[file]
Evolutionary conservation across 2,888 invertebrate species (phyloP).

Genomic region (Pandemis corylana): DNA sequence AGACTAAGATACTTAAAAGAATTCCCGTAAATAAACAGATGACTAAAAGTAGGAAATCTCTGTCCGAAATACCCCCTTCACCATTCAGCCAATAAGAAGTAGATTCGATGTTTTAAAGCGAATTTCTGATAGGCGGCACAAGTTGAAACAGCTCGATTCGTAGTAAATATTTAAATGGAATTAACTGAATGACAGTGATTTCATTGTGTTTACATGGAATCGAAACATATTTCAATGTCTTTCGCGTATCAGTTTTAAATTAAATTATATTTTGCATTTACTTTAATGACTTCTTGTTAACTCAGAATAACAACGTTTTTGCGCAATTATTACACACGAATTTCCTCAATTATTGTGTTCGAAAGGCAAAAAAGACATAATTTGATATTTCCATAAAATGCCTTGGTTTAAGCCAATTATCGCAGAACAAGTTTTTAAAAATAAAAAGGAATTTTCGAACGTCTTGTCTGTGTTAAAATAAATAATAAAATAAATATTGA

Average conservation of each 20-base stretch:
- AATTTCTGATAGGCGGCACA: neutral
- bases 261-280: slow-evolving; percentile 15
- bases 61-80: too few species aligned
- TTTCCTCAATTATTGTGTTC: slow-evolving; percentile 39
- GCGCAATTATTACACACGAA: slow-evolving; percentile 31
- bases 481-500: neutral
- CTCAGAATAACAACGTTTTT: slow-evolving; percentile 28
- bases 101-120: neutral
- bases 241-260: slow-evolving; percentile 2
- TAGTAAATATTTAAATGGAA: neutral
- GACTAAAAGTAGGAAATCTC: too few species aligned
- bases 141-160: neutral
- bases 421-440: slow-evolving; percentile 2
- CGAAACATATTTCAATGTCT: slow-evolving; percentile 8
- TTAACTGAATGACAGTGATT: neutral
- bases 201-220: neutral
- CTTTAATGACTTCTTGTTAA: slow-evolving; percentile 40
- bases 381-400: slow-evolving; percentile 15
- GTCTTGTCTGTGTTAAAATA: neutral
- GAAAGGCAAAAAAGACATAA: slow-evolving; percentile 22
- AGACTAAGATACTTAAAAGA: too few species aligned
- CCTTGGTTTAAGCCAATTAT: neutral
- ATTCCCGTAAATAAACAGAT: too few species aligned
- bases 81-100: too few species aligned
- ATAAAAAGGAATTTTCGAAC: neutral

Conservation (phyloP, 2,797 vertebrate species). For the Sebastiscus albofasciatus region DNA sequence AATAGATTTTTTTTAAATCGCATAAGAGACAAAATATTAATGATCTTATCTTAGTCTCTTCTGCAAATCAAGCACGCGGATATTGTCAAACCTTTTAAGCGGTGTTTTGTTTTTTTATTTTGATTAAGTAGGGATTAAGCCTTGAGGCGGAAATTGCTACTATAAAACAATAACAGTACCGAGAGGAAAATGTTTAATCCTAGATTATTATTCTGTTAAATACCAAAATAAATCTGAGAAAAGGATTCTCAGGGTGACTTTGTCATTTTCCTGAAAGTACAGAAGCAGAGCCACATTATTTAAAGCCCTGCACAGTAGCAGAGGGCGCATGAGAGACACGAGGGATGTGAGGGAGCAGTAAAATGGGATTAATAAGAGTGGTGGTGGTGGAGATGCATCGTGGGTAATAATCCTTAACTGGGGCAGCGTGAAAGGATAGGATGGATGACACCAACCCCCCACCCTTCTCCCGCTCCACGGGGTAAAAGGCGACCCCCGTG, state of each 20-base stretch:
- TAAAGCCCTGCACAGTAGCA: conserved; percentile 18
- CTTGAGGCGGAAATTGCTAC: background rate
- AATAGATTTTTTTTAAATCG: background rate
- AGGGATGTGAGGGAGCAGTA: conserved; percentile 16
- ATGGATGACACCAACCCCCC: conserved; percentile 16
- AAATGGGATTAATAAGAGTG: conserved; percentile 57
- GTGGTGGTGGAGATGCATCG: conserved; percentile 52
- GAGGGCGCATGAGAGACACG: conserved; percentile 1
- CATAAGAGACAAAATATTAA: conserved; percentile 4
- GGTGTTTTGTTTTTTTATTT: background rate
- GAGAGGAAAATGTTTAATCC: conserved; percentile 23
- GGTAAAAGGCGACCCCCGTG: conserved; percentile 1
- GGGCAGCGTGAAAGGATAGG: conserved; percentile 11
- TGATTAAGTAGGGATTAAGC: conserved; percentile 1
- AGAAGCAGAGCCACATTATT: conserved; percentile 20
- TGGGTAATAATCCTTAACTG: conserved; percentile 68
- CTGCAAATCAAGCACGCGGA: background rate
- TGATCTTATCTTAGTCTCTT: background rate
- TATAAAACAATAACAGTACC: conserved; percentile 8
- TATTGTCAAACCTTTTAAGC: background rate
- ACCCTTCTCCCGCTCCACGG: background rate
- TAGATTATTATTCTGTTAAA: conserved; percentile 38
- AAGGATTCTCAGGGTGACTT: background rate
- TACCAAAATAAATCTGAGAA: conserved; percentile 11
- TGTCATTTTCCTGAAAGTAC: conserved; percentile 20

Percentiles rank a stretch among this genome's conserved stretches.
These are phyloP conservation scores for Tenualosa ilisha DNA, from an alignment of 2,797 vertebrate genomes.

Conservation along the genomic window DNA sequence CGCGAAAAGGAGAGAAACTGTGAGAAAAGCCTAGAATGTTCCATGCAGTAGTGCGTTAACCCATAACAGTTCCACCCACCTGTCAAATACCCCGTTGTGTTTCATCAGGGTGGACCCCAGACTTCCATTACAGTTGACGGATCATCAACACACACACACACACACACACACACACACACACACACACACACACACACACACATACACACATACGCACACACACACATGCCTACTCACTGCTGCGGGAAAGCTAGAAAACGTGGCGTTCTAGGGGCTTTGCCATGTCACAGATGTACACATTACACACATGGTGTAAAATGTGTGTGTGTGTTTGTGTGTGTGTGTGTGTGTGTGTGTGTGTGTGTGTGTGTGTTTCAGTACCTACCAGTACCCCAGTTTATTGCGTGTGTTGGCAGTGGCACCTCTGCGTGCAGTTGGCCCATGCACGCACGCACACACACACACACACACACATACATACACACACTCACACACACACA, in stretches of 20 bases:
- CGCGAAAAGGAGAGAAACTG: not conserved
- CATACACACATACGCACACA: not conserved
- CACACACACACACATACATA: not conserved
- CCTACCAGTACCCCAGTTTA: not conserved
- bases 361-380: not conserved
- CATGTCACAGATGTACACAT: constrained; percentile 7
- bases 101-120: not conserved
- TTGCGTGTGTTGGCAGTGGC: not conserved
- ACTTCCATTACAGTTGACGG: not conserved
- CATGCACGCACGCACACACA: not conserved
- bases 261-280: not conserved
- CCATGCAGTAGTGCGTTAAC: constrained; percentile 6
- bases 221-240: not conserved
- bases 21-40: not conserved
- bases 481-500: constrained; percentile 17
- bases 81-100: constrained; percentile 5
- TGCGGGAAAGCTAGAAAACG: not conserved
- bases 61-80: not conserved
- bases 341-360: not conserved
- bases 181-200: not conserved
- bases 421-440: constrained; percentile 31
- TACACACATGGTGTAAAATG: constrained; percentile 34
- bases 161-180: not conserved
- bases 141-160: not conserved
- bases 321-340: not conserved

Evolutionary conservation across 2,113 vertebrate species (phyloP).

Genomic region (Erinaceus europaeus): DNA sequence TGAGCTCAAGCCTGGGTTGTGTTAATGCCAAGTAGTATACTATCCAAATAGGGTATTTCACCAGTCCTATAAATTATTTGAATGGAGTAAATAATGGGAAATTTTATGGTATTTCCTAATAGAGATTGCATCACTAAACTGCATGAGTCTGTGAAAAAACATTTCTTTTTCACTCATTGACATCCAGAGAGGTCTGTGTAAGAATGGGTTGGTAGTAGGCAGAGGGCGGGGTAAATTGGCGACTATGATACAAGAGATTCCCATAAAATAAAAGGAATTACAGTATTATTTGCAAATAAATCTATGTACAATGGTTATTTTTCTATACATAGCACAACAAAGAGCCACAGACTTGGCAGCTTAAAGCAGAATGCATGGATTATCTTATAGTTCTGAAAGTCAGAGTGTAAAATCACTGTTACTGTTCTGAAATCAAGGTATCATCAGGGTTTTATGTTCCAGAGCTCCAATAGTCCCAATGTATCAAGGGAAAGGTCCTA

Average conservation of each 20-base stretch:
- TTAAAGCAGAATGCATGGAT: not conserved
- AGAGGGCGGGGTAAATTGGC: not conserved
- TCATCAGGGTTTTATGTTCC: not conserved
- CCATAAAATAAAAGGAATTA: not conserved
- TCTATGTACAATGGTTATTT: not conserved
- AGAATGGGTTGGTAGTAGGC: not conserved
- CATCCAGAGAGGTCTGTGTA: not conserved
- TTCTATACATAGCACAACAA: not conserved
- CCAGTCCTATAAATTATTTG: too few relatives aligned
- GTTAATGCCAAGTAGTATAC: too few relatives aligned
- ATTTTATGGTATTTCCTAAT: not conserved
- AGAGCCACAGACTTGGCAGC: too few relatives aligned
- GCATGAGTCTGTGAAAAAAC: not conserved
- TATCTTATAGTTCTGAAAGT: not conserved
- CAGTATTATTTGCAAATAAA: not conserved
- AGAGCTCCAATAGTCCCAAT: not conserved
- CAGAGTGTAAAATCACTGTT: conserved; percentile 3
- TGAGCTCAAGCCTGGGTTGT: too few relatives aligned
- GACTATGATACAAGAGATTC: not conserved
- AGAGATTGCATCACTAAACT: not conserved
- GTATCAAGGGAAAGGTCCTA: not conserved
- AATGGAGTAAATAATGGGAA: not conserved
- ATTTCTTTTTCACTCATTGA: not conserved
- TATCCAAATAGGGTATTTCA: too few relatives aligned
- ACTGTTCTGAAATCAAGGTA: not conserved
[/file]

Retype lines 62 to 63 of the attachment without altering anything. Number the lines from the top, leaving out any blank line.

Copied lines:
- bases 361-380: not conserved
- CATGTCACAGATGTACACAT: constrained; percentile 7